MOUNT VERNON — In January, when the Knox County commissioners adopted the Ohio Public Defender's reimbursement schedule for appointed counsel in indigent cases, it included reduced fees for guardian ad litems (GALs) in juvenile cases. Probate/Juvenile Judge Jennifer Springer, Magistrate Jay Nixon and GAL attorney Christina Reiheld met with the commissioners on Thursday, requesting an increase in GAL fees.

In 2001, the state raised the reimbursement rate for GALs from $45 an hour to $65. Effective in January, the new fee schedule cut that to $50 for out-of-court services and $60 for in-court services. Nixon requested a reimbursement rate of $75 from the commissioners, and at the very least, a restoration of the $65 per hour rate.

Nixon said that being a GAL is a much harder job than representing a client in a criminal matter, which usually involves one or two court appearances and meetings with the client in a controlled setting such as a jail or courthouse. In the course of their investigation, state law requires GALs to visit the child's home, which is often a dangerous, unknown situation, and interview the parents, who are often combative and involved with substance abuse.

“GALS are the eyes and ears of the court,” said Springer. “This is not something where it's a normal client-attorney situation. They are very, very important and also required by law. It's no easy task walking into a situation where you have no idea what you are getting into.”

Reiheld said that GALs sometimes “walk in blind” on home visits. She has encountered situations where drugs are involved and the parents may or may not be high, unsanitary conditions that include lice, filth and the need to shower and wash clothes immediately after the visit, domestic violence issues between the parents and mental health issues. “So you really don't know what you are walking into,” she said.

“It's a situation that can be fraught with peril,” said Springer.

Nixon said that one attorney has withdrawn as a GAL due to the reduced reimbursement and another has declined cases. Other counties have lost GALs and have to hire attorneys at the going market rate of $150 per hour.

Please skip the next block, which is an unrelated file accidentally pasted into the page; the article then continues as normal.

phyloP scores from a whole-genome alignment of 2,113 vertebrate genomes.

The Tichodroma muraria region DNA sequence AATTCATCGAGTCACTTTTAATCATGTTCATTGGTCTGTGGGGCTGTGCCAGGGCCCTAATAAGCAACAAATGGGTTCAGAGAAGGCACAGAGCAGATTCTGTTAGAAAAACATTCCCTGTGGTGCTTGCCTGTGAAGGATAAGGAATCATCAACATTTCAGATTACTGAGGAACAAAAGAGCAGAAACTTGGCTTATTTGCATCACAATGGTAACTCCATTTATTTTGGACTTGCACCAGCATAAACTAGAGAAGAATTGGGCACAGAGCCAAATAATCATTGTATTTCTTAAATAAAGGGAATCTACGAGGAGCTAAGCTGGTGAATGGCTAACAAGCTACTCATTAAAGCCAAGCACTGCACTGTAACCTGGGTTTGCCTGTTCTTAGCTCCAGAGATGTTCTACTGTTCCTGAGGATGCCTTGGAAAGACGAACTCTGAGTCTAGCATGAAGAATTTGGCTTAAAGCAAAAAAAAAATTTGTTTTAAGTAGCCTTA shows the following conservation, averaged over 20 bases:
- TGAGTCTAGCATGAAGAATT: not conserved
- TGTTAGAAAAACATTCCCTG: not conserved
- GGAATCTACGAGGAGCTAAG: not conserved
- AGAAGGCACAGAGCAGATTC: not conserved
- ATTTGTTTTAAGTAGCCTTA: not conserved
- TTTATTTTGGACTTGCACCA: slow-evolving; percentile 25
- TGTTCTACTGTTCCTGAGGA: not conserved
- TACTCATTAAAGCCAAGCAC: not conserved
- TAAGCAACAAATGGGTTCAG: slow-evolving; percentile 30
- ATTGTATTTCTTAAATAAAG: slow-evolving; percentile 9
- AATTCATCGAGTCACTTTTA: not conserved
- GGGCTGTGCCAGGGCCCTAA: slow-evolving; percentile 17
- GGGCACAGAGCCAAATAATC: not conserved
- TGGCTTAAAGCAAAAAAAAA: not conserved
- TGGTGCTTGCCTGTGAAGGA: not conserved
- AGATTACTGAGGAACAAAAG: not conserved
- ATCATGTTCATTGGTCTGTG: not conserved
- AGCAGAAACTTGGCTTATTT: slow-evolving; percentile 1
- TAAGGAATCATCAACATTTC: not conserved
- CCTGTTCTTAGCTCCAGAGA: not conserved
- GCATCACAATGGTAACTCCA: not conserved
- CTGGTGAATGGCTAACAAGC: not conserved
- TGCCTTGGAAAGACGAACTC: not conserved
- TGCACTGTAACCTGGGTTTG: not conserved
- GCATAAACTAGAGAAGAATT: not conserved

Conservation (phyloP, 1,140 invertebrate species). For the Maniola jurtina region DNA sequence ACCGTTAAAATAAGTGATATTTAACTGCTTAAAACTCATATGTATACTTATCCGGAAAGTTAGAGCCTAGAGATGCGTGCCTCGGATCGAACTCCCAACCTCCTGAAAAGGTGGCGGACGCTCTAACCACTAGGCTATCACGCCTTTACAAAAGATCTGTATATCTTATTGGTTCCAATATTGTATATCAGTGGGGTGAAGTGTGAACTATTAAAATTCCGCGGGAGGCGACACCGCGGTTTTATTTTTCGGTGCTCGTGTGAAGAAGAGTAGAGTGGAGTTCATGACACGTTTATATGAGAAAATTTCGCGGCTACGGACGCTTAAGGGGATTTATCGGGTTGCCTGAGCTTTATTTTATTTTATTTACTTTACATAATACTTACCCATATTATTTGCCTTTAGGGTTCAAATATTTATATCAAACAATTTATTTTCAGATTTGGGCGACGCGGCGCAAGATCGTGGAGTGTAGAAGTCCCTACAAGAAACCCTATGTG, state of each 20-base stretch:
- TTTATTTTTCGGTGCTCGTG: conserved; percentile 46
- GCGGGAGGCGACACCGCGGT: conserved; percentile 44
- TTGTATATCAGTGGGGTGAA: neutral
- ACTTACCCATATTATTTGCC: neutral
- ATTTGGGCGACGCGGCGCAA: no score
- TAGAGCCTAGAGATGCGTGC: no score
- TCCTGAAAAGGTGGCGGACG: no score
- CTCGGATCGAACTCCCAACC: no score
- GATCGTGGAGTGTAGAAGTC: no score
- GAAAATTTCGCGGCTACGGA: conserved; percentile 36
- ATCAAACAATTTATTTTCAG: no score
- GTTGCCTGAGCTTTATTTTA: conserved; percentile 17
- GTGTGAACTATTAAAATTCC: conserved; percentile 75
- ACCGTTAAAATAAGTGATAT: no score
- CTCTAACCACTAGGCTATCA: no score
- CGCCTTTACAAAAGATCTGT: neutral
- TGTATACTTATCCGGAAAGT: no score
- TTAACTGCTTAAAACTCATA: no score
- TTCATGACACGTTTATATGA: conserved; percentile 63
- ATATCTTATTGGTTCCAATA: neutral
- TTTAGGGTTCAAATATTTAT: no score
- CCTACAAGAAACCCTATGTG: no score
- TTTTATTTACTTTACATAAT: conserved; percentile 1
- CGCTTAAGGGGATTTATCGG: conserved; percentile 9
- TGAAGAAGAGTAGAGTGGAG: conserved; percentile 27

In 2016, juvenile GAL fees totaled $47,000. For 2017, the commissioners appropriated $45,000. Through May, fees have already reached $35,000; at the current rate of cases, projections are that GAL fees will top $80,000 this year.

The state will reimburse 50 percent of its maximum fees of $50 and $60 for out-of-court and in-court services, respectively. “We've done all we can to get money out of the state public defender,” said Nixon.

The commissioners have not yet made a decision as to what the reimbursement rate will be.

In other business on Thursday, the commissioners opened bids for the resurfacing of Parrott Street. Kokosing Construction's bid of $491,583.52 was the only one received and is under the county engineer's estimate of $510,186.76.

Small's Sand and Gravel was the only bid received for county road resurfacing. Small's bid is $537,565.61; the engineer's estimate was $644,812.50.

Jeff Pickrell, water/wastewater superintendent, said the rehab of well NO. 3 is complete. The pump and screens were bad. The well previously generated 330 gallons per minute; it now generates 556 GPM.

Work is ongoing on well No. 1. All equipment has been pulled out; the pump is bad and major holes are in the screens. Pickrell will estimate what it will cost to rehab the well; the cost will determine whether the county will cap the well or rehab it.

Pickrell reported that residents will see the rate increase on their next bill. Twenty-two manholes, about half, have been rehabbed in the lines for Apple Valley; that should cut down on infiltration problems. The consumer confidence report required by the EPA will be posted on the county's website by July 1; hard copies will also be available. No reports will be mailed.